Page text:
The Fujitsu
Fujitsu
office in Bracknell, United Kingdom, formerly an ICL site and opened by HM the Queen in 1976

Fujitsu
Fujitsu
Laboratories[edit] Fujitsu
Fujitsu
Laboratories, Fujitsu's Research and Development
Research and Development
division, has 1,300 employees and a capital of 5 Billion Yen. It is run by Tatsuo Tomita.[38] In 2012, Fujitsu
Fujitsu
announced that it had developed new technology for non-3D camera phones. The technology will allow the camera phones to take 3D photos.[39] Fujitsu
Fujitsu
Electronics Europe GmbH[edit] Fujitsu
Fujitsu
Electronics Europe GmbH entered the market as a global distributor on 1 January 2016. FEEU markets complex solutions developed in-house, by Fujitsu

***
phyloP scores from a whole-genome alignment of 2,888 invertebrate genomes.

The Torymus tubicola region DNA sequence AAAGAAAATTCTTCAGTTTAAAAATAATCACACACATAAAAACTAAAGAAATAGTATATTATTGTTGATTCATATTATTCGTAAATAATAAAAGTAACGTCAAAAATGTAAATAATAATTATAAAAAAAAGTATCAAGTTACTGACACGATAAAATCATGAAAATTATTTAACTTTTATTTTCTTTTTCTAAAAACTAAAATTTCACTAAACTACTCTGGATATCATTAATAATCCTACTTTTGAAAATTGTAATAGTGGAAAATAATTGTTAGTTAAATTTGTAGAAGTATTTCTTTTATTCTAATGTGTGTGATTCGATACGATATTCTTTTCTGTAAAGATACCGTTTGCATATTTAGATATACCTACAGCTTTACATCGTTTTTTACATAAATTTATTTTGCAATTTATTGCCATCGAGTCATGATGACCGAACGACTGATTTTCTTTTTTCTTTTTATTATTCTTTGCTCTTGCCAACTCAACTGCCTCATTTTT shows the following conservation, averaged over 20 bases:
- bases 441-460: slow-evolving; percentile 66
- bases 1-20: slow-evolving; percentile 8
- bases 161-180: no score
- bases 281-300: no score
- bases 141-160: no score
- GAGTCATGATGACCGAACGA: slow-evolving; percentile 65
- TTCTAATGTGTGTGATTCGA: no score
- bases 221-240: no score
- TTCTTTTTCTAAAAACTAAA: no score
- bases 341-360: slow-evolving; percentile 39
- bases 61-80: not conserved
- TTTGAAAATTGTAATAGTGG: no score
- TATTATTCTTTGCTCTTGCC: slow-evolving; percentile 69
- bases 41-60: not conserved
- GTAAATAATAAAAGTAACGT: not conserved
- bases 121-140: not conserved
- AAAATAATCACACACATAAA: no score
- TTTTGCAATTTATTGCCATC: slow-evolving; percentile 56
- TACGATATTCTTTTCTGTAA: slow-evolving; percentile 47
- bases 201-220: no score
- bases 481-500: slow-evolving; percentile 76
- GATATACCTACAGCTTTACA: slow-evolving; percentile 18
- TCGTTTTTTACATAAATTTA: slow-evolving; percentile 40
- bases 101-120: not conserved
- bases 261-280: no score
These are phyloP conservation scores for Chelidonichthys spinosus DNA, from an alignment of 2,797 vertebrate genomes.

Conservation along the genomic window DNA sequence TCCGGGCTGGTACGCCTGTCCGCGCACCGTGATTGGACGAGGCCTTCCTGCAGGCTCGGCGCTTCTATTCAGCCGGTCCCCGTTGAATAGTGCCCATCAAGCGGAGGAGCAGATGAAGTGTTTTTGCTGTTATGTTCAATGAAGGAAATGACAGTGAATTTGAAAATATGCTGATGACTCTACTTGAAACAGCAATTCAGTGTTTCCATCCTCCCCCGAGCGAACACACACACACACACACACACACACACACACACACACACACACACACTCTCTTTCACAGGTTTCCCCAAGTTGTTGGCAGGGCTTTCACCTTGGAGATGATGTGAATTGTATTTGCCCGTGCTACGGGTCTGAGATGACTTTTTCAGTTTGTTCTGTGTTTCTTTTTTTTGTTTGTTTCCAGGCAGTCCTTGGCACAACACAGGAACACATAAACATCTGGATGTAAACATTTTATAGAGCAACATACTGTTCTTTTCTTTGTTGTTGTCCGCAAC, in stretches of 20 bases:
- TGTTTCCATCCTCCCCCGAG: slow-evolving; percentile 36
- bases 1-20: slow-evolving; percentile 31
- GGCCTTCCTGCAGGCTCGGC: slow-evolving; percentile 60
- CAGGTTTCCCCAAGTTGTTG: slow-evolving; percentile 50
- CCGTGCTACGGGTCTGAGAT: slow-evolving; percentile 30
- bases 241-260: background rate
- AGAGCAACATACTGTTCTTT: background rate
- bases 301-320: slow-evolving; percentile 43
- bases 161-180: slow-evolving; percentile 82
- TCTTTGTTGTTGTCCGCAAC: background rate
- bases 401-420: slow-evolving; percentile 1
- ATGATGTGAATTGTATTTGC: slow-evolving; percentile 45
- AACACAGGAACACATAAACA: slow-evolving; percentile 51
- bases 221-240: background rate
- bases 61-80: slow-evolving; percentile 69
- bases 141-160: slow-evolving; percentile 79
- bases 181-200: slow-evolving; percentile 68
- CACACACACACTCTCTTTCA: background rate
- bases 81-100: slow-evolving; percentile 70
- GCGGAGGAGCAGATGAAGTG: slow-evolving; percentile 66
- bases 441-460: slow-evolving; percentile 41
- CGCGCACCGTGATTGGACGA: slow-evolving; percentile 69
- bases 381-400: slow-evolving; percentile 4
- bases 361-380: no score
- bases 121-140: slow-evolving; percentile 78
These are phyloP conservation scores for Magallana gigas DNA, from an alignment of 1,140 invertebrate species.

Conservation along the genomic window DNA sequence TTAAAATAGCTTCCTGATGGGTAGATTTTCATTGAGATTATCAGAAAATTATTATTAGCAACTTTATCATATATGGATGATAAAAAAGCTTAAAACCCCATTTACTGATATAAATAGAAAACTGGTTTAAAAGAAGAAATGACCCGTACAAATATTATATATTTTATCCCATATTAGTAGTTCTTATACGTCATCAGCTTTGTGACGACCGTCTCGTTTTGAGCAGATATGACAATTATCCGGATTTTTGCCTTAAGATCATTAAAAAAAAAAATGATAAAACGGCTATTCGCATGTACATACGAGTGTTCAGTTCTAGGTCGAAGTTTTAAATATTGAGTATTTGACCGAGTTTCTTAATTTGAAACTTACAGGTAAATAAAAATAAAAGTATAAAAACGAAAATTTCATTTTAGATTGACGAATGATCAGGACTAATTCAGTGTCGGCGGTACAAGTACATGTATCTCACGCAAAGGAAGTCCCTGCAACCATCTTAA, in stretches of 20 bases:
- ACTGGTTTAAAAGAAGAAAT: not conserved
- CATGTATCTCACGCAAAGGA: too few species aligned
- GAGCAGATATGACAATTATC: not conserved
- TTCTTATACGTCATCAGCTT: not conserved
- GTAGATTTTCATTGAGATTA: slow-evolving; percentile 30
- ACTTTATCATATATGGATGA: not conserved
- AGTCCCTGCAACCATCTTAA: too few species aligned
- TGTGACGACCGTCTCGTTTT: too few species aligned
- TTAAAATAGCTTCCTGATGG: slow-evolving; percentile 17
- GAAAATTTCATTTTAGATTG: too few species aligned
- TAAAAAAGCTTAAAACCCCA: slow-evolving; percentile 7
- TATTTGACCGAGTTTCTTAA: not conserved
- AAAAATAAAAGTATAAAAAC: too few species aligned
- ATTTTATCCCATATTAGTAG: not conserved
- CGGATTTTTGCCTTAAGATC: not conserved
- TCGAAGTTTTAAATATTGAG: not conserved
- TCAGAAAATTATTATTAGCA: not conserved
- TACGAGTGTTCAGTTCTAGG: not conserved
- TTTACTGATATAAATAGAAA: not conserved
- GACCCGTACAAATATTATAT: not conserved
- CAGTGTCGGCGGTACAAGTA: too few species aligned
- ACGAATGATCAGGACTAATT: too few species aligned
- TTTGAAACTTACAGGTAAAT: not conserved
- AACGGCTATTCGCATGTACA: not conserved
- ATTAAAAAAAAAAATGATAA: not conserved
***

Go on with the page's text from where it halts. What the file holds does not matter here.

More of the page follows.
Fujitsu
(and former Fujitsu) companies and third-party manufacturers. FEEU’s ‘best in class’ approach ensures that customers only receive the best product in a segment. The key markets for FEEU are automotive, manufacturing and communications. FEEU offers its solutions via direct sales, via its own web shop or via distribution partners. The company operates from offices in Langen (near Frankfurt), Munich, Milan and Budapest. FEEU sees itself as an innovation accelerator – helping its customers to break down barriers, and realise their roadmaps both rapidly and while maintaining optimum quality. Fujitsu
Fujitsu
Technology Solutions[edit] The CEMEA&I region (Continental Europe, Middle East, Africa & India) plays an important role within the Fujitsu
Fujitsu
Group. Here, Fujitsu Technology Solutions – evolved from the former joint venture Fujitsu Siemens
Siemens